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Digital Age project to continue thanks to new partnership

December 16, 2014

By Lucy Gollogly

Following the closure of the Workers’ Educational Association Northern Ireland earlier this year, a new partnership is allowing the Digital Age project to continue supporting older people to learn digital skills and improve their lives.

The project, which works with older people living in sheltered housing, is funded under our Connecting Older People programme. The new partnership is led by Linking Generations Northern Ireland, which is part of the UK wide Beth Johnson Foundation. It also includes Ignite IT, Zenith IT Solutions, the National Institute of Adult Continuing Education and the Northern Ireland Federation of Housing Associations. Linking Generations Northern Ireland also works in partnership with GO ON NI.

Linking Generations Northern Ireland will now use a £246,422 grant over two years to support older people to use technology to stay in touch with loved ones and access information and services. The older people are also learning how technology can help reduce social isolation and promote a better quality of life. The project is working in sheltered housing schemes across Northern Ireland.

Ignite IT is delivering the free 10 week IT courses for older people as well as intergenerational projects that are linking the residents up with young people from schools and youth clubs.

Through the project, young people are  supporting older people to learn digital skills

Through the project, young people are supporting older people to learn digital skills

One older woman who is involved in the project said: “I have learned how to listen and talk to young people. Being in the company of a new generation is fun and it has really helped me learn IT skills.”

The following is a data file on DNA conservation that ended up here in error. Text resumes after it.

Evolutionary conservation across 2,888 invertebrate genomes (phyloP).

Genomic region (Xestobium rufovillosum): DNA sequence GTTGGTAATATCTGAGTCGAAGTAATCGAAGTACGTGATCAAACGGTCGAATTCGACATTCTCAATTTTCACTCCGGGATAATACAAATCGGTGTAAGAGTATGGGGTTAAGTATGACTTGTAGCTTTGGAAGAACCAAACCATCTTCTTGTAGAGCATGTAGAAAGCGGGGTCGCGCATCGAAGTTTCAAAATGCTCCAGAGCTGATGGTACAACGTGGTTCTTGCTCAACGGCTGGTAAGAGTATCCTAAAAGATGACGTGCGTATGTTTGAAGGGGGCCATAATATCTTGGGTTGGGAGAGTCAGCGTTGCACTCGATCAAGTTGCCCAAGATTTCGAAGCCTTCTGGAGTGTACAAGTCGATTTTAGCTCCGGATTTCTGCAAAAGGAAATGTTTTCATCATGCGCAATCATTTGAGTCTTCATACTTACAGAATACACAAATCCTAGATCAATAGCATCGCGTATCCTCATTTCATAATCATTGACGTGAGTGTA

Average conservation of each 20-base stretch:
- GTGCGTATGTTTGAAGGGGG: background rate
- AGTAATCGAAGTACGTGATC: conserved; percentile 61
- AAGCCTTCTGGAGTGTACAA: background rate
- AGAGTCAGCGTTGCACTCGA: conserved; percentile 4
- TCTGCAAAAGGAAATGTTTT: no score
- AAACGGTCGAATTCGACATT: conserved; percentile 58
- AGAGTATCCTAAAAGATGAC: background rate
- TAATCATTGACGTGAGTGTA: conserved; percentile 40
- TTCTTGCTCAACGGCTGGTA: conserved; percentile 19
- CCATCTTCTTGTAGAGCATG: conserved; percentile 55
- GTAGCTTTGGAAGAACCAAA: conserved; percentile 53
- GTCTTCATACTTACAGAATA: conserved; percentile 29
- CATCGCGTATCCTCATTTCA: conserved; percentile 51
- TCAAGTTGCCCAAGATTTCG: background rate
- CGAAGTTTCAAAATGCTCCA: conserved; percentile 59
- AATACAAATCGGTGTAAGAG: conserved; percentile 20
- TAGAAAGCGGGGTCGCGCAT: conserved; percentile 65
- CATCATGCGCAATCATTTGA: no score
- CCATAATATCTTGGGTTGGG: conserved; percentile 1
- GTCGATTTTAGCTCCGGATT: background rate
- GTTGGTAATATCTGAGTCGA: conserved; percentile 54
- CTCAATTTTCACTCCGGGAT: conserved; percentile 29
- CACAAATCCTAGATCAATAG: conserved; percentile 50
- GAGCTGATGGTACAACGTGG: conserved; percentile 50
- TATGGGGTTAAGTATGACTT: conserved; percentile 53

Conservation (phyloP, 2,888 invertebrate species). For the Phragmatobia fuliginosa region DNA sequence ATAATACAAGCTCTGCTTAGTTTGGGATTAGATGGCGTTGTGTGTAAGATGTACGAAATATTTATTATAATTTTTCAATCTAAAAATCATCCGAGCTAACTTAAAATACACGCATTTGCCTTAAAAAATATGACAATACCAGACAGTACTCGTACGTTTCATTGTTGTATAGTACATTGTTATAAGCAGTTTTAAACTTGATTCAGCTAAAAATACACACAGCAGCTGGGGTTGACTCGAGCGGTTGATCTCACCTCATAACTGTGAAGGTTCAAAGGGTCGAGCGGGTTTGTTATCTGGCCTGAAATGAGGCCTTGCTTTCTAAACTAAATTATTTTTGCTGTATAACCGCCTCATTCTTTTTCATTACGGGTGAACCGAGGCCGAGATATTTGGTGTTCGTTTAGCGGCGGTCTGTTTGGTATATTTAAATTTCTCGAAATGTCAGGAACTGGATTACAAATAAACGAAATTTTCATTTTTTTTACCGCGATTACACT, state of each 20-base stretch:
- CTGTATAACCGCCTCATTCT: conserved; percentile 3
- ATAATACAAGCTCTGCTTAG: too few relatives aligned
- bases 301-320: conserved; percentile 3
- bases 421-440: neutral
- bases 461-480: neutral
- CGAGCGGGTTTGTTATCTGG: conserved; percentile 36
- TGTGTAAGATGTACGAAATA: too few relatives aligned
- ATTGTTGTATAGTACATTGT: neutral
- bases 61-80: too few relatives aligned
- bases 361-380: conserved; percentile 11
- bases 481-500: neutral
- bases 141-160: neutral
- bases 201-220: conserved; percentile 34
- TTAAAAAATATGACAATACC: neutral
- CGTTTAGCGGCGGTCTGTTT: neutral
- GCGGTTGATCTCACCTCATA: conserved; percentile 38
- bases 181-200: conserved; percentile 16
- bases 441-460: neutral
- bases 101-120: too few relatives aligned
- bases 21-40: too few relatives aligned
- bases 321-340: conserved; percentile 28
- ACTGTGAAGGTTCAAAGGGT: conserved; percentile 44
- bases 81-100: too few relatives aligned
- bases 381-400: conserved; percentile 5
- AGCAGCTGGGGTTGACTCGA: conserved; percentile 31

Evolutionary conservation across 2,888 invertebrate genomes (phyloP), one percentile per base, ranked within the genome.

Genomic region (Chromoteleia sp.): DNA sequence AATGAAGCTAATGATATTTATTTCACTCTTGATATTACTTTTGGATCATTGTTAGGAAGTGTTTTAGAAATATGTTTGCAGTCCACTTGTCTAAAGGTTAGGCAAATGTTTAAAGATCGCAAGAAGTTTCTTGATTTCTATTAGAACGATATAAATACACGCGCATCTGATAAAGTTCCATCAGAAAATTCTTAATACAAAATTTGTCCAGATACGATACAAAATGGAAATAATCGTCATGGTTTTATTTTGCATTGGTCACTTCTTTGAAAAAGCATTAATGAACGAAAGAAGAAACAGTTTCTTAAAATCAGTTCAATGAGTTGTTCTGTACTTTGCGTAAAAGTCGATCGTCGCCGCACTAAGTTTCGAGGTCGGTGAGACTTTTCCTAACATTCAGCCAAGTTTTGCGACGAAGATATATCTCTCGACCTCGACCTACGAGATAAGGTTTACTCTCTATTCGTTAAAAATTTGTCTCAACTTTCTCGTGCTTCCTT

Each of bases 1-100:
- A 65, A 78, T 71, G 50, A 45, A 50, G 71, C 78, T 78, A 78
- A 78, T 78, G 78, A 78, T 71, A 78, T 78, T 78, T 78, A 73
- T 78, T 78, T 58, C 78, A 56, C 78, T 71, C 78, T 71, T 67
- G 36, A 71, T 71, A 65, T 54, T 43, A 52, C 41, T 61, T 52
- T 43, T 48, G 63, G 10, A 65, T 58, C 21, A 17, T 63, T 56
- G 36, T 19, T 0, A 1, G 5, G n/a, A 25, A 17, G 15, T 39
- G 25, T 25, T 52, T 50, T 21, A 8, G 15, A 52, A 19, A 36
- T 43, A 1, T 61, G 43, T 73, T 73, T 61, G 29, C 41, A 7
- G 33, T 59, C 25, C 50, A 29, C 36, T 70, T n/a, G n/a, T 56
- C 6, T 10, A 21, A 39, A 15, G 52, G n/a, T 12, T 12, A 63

Vicki Titterington, Linking Generations Northern Ireland manager, said: “Linking Generations Northern Ireland is delighted and very excited to be the new lead partner in the Big Lottery Fund supported Digital Age project, which will run for two years until November 2016.

“It brings together a range of partners each with a specific remit and skills to deliver a Northern Ireland wide digital inclusion programme for older people in sheltered accommodation. Through empowering older people with the skills and knowledge to get online, we can offer them access to a world of social connections and services. The opportunity for older people to work with younger people promotes community connections and helps form meaningful relationships between different generations and also age specific organisations.

“An intergenerational approach like this has a much bigger impact on the people involved, supporting them to feel both digitally and socially included.”

Any sheltered housing scheme with reliable broadband / wifi and with a minimum of eight older residents who are interested in taking part can contact Lynne Bennett on lynne.bennett@bjf.org.uk for further details.

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